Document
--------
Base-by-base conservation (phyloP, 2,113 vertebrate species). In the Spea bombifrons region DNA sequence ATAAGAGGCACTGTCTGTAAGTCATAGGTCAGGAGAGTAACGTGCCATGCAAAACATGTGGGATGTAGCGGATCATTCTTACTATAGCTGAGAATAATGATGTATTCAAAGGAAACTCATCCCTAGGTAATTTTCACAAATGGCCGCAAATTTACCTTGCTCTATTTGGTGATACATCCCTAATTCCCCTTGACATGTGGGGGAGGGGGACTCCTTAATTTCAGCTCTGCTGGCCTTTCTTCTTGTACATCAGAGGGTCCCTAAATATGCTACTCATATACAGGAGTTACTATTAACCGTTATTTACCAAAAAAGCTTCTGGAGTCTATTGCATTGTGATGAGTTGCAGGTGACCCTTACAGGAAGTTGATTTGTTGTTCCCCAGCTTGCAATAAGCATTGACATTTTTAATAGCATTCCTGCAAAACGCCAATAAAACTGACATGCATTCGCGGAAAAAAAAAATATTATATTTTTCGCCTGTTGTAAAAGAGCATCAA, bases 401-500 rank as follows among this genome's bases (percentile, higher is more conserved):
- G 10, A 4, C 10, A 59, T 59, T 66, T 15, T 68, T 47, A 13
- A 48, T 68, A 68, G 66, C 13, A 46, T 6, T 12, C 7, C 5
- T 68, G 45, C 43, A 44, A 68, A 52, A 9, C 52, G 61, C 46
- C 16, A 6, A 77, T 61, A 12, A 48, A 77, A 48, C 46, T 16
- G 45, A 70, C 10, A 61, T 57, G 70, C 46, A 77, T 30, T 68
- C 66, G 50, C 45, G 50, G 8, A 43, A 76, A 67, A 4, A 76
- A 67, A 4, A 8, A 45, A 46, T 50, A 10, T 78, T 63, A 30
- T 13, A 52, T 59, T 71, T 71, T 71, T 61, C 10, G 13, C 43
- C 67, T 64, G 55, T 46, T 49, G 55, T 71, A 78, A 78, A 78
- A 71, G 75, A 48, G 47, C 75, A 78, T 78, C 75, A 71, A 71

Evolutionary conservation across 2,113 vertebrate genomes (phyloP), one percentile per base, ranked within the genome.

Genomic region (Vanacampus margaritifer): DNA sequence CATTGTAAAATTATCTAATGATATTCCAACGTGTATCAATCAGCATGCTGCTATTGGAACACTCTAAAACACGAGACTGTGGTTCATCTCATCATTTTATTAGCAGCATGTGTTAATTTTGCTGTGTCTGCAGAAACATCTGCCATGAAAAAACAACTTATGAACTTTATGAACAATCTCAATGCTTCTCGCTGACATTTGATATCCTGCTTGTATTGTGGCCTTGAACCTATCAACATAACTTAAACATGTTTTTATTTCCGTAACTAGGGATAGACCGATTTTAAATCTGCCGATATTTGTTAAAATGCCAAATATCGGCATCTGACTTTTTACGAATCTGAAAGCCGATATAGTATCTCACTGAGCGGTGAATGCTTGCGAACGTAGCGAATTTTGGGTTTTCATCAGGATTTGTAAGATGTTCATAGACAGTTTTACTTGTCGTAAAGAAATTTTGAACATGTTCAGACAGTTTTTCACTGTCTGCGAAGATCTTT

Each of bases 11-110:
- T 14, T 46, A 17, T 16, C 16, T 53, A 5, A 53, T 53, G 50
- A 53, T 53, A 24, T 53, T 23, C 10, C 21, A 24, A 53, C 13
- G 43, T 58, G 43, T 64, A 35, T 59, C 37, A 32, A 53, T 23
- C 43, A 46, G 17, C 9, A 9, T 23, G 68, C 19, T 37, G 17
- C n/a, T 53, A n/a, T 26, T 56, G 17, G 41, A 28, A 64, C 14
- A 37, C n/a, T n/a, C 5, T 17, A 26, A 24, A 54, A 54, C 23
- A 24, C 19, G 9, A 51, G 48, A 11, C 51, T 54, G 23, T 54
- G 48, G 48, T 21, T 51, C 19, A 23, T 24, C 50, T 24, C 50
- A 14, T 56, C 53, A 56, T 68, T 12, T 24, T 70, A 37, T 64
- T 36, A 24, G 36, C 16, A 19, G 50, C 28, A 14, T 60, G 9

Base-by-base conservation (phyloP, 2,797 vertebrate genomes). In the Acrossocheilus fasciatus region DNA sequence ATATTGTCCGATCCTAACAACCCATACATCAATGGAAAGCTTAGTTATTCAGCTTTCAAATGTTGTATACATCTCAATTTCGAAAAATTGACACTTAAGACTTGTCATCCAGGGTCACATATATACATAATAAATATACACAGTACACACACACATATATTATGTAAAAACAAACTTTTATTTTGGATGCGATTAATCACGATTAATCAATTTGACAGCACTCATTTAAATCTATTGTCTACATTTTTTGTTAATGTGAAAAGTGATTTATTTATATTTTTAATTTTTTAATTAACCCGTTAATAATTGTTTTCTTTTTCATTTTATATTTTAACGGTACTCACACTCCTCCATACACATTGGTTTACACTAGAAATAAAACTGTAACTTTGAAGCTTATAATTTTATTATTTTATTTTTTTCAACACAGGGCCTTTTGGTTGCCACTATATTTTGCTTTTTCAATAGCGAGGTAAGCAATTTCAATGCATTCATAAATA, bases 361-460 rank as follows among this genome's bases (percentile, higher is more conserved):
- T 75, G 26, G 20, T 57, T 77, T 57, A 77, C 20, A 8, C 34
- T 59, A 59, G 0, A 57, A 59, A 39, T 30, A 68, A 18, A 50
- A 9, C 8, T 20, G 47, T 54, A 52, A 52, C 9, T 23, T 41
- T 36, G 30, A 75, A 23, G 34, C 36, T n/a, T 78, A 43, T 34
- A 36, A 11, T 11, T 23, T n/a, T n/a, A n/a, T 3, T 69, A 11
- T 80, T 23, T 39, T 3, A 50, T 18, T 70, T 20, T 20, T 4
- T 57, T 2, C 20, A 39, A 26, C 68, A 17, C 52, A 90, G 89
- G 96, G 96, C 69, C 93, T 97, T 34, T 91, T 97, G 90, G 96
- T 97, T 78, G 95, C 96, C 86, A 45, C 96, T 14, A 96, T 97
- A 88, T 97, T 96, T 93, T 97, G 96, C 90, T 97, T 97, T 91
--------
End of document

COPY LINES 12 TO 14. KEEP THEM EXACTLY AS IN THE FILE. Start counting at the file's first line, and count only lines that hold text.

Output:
Evolutionary conservation across 2,113 vertebrate genomes (phyloP), one percentile per base, ranked within the genome.

Genomic region (Vanacampus margaritifer): DNA sequence CATTGTAAAATTATCTAATGATATTCCAACGTGTATCAATCAGCATGCTGCTATTGGAACACTCTAAAACACGAGACTGTGGTTCATCTCATCATTTTATTAGCAGCATGTGTTAATTTTGCTGTGTCTGCAGAAACATCTGCCATGAAAAAACAACTTATGAACTTTATGAACAATCTCAATGCTTCTCGCTGACATTTGATATCCTGCTTGTATTGTGGCCTTGAACCTATCAACATAACTTAAACATGTTTTTATTTCCGTAACTAGGGATAGACCGATTTTAAATCTGCCGATATTTGTTAAAATGCCAAATATCGGCATCTGACTTTTTACGAATCTGAAAGCCGATATAGTATCTCACTGAGCGGTGAATGCTTGCGAACGTAGCGAATTTTGGGTTTTCATCAGGATTTGTAAGATGTTCATAGACAGTTTTACTTGTCGTAAAGAAATTTTGAACATGTTCAGACAGTTTTTCACTGTCTGCGAAGATCTTT

Each of bases 11-110: